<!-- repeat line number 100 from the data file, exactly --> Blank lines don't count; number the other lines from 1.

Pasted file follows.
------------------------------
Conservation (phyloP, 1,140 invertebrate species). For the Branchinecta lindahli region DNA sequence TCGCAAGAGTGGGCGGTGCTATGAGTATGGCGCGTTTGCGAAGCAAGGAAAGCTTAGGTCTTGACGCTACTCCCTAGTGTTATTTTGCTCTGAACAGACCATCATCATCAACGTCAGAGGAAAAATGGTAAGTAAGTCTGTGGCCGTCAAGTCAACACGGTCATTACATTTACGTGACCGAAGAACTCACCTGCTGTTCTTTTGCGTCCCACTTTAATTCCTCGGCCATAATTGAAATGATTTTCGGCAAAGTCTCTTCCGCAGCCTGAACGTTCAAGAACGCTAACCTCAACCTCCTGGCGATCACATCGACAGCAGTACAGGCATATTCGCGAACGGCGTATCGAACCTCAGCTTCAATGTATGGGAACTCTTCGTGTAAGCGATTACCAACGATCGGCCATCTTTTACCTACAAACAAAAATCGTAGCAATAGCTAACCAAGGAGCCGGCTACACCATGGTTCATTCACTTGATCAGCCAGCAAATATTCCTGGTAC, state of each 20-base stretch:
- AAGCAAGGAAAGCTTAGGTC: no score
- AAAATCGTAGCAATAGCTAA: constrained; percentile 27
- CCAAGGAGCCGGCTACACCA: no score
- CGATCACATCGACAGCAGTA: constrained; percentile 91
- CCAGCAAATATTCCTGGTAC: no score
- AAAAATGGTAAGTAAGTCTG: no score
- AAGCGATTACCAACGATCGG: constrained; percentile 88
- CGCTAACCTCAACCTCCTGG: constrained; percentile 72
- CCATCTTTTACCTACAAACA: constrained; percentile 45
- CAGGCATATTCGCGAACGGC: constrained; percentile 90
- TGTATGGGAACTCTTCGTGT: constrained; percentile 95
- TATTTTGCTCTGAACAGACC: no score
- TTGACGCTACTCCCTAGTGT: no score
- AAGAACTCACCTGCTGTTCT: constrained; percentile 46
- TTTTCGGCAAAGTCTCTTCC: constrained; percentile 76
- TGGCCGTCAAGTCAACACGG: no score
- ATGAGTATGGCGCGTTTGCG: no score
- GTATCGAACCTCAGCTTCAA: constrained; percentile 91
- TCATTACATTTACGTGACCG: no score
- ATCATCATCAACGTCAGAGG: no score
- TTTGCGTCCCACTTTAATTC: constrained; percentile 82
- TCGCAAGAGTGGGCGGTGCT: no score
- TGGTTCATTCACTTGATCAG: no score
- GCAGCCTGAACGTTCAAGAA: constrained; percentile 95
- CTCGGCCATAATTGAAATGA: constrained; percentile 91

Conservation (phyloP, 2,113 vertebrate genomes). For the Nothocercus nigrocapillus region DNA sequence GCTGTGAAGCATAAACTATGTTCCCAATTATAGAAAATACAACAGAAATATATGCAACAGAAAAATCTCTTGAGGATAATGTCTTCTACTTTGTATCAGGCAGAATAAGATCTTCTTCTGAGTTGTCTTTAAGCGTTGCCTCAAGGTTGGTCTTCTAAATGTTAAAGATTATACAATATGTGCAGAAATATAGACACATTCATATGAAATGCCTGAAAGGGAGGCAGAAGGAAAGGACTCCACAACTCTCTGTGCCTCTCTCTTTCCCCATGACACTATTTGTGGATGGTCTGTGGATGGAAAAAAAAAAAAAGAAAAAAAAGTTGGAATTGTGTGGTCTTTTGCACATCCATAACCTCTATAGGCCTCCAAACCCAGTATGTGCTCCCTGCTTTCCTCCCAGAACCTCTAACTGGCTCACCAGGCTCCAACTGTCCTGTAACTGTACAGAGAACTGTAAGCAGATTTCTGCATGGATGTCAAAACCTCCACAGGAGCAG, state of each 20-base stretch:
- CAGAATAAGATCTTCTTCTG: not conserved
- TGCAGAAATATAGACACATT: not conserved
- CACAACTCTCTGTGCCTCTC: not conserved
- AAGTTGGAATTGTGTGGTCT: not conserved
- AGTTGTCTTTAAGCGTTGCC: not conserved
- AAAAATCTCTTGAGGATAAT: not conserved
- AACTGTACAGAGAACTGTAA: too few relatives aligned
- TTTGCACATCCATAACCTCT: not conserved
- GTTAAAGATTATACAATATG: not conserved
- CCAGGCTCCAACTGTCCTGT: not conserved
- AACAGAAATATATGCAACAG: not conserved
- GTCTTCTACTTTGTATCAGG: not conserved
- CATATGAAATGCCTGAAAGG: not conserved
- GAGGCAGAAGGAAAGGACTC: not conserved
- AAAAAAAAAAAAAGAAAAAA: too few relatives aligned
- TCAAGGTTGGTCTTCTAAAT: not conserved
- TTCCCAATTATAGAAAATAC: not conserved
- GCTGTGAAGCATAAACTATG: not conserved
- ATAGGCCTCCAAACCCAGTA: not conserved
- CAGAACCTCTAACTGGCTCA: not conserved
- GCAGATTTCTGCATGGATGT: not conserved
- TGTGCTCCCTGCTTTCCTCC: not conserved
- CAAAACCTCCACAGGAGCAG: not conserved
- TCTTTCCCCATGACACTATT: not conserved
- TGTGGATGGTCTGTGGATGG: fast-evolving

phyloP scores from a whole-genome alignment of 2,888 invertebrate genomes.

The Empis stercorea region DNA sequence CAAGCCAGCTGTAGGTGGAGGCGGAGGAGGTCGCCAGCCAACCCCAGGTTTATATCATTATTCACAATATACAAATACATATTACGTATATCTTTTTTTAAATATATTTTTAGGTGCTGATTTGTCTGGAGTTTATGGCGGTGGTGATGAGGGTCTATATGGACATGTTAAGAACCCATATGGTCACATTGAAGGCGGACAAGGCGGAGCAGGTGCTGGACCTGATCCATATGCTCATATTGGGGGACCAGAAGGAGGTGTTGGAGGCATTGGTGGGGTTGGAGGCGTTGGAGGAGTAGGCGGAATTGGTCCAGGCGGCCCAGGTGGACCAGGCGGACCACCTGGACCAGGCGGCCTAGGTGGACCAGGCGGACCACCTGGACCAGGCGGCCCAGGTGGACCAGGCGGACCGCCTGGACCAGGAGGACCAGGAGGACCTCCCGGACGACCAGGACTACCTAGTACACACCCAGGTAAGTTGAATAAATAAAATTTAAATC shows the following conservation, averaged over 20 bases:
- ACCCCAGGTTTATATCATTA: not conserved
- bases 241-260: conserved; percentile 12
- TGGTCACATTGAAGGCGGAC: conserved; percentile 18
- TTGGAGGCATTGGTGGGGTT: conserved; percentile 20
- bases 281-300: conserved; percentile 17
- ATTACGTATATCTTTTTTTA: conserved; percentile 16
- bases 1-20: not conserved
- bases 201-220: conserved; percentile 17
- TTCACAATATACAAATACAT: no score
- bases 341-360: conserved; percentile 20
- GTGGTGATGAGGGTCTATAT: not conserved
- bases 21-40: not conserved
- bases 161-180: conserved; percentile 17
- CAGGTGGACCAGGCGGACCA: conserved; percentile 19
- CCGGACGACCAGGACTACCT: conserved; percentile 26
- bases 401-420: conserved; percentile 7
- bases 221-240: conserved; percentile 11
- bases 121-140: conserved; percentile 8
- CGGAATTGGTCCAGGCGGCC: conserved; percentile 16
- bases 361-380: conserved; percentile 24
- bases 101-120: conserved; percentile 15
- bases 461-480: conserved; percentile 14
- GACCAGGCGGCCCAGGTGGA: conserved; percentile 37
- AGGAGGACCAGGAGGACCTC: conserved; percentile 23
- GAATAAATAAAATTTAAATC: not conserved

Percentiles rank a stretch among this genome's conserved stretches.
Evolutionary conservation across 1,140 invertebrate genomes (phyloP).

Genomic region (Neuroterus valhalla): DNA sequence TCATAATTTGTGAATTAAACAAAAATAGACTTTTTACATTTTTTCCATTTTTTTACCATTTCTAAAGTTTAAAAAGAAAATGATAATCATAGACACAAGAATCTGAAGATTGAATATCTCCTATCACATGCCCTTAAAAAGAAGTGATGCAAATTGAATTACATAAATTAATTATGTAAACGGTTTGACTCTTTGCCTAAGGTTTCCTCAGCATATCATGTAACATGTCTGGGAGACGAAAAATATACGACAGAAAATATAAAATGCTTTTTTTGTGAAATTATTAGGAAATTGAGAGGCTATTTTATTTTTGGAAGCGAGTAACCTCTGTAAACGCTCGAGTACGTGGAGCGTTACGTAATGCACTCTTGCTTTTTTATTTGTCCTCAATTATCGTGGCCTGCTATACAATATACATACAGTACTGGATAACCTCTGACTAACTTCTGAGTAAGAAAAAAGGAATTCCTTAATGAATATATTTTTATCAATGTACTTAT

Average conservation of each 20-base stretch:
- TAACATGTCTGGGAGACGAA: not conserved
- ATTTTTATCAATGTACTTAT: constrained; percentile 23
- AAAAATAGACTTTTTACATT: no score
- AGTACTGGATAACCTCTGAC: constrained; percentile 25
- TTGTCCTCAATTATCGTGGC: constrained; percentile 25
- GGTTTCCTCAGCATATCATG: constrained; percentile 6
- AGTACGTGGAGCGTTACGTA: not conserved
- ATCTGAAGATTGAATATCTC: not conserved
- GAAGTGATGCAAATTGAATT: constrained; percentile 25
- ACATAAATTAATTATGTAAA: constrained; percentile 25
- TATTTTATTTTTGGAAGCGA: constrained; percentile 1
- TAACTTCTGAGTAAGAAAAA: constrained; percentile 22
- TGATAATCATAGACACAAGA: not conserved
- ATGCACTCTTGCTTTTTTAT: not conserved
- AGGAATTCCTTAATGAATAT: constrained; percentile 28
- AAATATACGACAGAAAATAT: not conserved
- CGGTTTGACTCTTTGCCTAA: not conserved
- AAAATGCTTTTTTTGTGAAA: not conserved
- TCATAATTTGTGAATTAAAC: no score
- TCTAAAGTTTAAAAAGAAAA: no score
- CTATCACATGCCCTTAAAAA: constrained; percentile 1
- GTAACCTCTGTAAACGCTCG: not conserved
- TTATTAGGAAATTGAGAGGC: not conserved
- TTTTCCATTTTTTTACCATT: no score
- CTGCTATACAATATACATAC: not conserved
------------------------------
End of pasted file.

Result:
- CGGTTTGACTCTTTGCCTAA: not conserved